The Art of Documenting
Last week we announced our partnership with Stephen McCaskell, Director of LUTHER. In this interview we get chat about all the things: family, film, and of course, the process behind directing LUTHER. Let’s dive in.
Tell us a bit about yourself. Age? Married? Kids? Where you from?
I’m a self-taught filmmaker from one of the coldest cities in the world, Winnipeg, Canada. I’m 27 years old and married to the most incredible woman, Samantha. We have 3 boys, Micah, Salomon and Ezra.
How did you get into filmmaking?
As a kid, I would make silly short films with my friends but I didn’t really think much of it at the time. It wasn’t until I started working for a creative agency based out of Atlanta called Polymath Innovations where I started to do it professionally. We did all sorts of work for internationally recognized non-profits and corporations and through that experience I started to do more personal projects.
At this point in time you are well-known for a documentary you directed a couple of years ago entitled Through the Eyes of Spurgeon. Can you tell us a little bit about that project?
We wanted to make a documentary that looked at Spurgeon’s life in detail. Beyond just his ministry, we wanted to look at how he dealt with suffering, how he was as a husband and a father and how he dealt with some of the controversies that surrounded his life. The lives of millions of Christians around the world have been changed through the ministry of Charles Haddon Spurgeon. Through the Eyes of Spurgeon invites you to explore with us where and how Spurgeon lived, to follow his steps, to embrace the legacy he has left us.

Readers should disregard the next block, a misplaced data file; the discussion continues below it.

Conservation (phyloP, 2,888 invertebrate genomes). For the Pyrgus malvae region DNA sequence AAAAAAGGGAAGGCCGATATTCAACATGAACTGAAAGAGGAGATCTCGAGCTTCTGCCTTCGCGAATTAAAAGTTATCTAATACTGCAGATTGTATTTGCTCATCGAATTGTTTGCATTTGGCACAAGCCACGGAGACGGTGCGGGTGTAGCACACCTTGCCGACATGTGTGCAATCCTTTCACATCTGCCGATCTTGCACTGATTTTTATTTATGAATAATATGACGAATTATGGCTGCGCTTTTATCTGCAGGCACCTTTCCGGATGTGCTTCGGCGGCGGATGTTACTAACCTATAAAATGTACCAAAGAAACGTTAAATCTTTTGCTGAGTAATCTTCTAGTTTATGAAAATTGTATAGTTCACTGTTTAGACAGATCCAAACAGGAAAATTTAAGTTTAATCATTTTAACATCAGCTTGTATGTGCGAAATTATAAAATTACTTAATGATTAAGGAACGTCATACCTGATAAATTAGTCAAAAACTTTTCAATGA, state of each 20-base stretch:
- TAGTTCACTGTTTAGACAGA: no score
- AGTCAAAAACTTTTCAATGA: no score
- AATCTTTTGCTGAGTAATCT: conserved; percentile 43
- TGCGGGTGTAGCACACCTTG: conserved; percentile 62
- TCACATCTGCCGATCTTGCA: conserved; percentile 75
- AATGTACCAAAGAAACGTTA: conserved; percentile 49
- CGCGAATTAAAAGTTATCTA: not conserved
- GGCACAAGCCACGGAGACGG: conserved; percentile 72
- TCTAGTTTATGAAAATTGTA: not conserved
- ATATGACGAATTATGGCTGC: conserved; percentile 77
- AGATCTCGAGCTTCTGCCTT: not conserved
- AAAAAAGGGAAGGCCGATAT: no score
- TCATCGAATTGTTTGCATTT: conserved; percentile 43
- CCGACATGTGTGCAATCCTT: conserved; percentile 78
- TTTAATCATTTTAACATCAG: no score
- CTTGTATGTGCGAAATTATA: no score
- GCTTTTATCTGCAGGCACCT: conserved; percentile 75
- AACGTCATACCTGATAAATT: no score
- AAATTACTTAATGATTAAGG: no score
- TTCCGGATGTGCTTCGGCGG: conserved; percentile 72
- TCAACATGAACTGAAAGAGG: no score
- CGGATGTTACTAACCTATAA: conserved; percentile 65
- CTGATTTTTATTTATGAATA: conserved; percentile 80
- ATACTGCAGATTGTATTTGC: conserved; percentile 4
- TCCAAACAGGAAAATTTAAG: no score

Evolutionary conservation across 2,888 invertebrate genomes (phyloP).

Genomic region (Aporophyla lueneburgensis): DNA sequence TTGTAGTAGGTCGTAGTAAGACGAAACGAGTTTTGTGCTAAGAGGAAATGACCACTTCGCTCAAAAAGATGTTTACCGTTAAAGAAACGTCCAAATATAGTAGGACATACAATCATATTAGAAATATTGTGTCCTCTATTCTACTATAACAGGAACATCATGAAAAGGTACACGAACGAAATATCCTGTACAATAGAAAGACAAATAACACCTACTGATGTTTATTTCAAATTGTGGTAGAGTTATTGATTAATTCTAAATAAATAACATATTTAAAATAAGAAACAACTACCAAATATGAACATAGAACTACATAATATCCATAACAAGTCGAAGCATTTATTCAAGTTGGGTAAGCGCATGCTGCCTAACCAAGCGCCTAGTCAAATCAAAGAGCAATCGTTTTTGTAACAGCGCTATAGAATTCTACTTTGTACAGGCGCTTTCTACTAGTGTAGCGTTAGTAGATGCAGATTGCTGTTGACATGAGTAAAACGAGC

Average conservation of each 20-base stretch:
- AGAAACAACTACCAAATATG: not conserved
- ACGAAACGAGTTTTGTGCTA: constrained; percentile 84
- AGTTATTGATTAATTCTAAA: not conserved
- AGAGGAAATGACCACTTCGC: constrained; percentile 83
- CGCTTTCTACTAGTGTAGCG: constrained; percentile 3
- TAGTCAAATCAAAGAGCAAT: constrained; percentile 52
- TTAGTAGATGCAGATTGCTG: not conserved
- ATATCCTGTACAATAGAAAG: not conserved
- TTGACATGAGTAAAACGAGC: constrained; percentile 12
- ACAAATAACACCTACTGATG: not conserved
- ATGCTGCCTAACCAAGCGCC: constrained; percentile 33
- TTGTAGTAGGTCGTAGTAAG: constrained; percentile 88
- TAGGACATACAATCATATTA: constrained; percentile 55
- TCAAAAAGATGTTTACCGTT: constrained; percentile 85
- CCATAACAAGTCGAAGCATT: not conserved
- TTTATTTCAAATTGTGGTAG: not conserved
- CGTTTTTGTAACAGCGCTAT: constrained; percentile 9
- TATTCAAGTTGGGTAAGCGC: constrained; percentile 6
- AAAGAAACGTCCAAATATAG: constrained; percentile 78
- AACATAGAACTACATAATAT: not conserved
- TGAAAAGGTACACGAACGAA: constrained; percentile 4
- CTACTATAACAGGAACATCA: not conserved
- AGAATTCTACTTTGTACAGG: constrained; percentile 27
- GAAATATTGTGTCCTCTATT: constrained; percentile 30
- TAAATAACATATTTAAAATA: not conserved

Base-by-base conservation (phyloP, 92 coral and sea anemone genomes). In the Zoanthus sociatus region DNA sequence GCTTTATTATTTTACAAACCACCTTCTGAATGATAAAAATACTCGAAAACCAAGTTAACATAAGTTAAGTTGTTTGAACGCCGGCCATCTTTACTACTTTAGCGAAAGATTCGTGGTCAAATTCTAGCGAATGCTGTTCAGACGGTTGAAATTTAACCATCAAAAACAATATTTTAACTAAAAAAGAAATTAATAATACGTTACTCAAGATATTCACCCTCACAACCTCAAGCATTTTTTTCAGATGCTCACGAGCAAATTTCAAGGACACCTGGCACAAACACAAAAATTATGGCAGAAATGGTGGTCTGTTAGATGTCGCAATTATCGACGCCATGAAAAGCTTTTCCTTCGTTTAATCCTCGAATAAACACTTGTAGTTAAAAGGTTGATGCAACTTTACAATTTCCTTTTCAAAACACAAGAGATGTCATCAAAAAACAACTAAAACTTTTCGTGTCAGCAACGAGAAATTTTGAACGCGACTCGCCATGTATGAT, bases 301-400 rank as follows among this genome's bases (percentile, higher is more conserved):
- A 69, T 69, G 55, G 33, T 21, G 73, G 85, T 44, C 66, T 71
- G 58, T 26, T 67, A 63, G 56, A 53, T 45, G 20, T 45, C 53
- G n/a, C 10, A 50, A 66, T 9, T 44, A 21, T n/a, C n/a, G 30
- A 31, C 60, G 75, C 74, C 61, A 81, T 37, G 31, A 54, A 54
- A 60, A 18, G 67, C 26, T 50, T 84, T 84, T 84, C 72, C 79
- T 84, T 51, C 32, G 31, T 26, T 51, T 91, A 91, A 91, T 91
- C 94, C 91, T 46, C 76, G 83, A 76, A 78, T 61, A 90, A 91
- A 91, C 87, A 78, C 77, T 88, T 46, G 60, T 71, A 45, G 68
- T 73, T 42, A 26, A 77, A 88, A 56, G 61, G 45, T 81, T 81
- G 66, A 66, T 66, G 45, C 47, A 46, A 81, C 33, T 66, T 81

So why make another documentary? And why did you choose Martin Luther?
A friend of mine whom I met through the Spurgeon documentary suggested maybe doing a documentary on Martin Luther. He brought up the fact that the 500 year anniversary was two years away and that the timing for a new documentary would be as good as it gets. Even though there are other Martin Luther documentaries out there, we thought that we could look at his life in a way that none of the others had and really focus on some of the things that modern evangelicals think of when they think of Luther.
More specifically, what makes this documentary different from those others?
Three of the biggest ways our documentary is different than every other one out right now:
- There is animation interweaved throughout the documentary. We used animation as a way to enhance the viewer's experience. The animated sequences serve to creatively tell the story at key moments when b-roll and interview footage simply could not.
- We dedicate an entire section of the film to addressing some of the controversies that surround Martin Luther. This includes his writings about the Jewish people.
- Our documentary has a Christian paradigm. We interview some of the top Martin Luther scholars in the world and they help us tell the story of Luther in a way that no other documentary does.
What are the most significant things you learned in the past two years since Through the Eyes of Spurgeon? How has it helped shape your direction with LUTHER?